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Pretoria - A psychologist gets onto the stand, waves her magic diagnostic wand, and the accused has an explanation for why he committed the crime for which he is standing trial.
But there’s a fine art to it. Wave that wand a little too hard, and the evidence you’re trying to submit swings to an explanation of behaviour popularly known as the “insanity defence”.
Paint your client as a little too unstable or incapacitated, and you land yourself with more problems.
This is what seemed to have unfolded on Monday when psychiatrist Dr Merryl Vorster got onto the stand and explained that Oscar Pistorius had a general anxiety disorder.
Professor James Grant, from the Wits School of Law, said testimony from a psychiatric professional could explain that Pistorius did not intend to kill but made a mistake based on his high state of anxiety.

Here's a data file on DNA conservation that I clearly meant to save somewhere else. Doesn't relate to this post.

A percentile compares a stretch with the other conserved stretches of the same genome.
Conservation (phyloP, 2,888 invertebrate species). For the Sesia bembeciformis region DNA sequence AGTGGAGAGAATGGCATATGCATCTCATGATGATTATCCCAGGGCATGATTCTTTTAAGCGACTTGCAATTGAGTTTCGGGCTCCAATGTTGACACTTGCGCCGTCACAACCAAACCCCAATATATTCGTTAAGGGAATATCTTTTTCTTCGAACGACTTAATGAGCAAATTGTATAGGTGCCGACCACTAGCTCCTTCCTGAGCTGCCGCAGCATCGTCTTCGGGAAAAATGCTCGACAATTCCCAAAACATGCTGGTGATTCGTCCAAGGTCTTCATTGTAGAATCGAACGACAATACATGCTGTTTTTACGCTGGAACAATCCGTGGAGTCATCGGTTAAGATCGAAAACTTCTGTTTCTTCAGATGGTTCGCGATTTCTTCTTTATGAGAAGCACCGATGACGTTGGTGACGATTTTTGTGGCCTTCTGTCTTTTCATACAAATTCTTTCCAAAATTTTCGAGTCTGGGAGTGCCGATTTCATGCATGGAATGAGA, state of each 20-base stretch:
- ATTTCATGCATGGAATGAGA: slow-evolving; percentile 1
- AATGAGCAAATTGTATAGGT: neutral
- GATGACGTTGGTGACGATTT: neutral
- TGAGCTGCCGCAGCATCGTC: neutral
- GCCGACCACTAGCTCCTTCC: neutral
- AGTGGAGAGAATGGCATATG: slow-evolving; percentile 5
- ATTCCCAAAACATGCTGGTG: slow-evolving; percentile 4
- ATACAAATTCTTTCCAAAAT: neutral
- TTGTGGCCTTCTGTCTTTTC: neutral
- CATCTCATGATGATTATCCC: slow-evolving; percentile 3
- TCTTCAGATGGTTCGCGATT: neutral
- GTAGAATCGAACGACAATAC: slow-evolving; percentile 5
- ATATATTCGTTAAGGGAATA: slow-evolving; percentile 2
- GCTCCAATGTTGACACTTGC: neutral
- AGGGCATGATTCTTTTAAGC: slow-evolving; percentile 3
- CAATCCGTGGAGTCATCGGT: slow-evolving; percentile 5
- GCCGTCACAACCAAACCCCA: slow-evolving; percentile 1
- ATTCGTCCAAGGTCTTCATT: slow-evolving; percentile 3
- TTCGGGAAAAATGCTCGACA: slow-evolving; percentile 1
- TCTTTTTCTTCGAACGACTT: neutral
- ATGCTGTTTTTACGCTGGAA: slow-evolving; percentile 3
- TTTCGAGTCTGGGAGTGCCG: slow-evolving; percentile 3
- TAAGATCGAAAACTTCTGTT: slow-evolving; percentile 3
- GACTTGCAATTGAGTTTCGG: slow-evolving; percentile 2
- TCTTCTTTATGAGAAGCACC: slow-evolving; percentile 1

But the defence got onto a slippery slope when Vorster said Pistorius suffered from a mental disorder that is dangerous and may have diminished his capacity for the crime.
“The mistake that they have made, they have been vague about the target (of her testimony),” said Grant.
Grant said that by trying to clear Pistorius of all blame because of his psychiatric issue, they had opened themselves up to the issue of criminal capacity.
Professor Stephen Tuson, of the Wits School of Law, said criminal capacity could be broken into two parts: the ability of an accused to appreciate the difference between right and wrong, or the ability of an accused to control themselves.
“If you have insight and you can control yourself, then you have what we call criminal capacity,” said Tuson.
Lack of capacity at the time of the crime is often referred to as the insanity defence.
But the law does recognise a halfway point, known as diminished capacity. This is what prosecutor Gerrie Nel raised as an issue – that if Pistorius wanted to argue he had diminished capacity, he should subject himself to psychiatric observation at a state facility.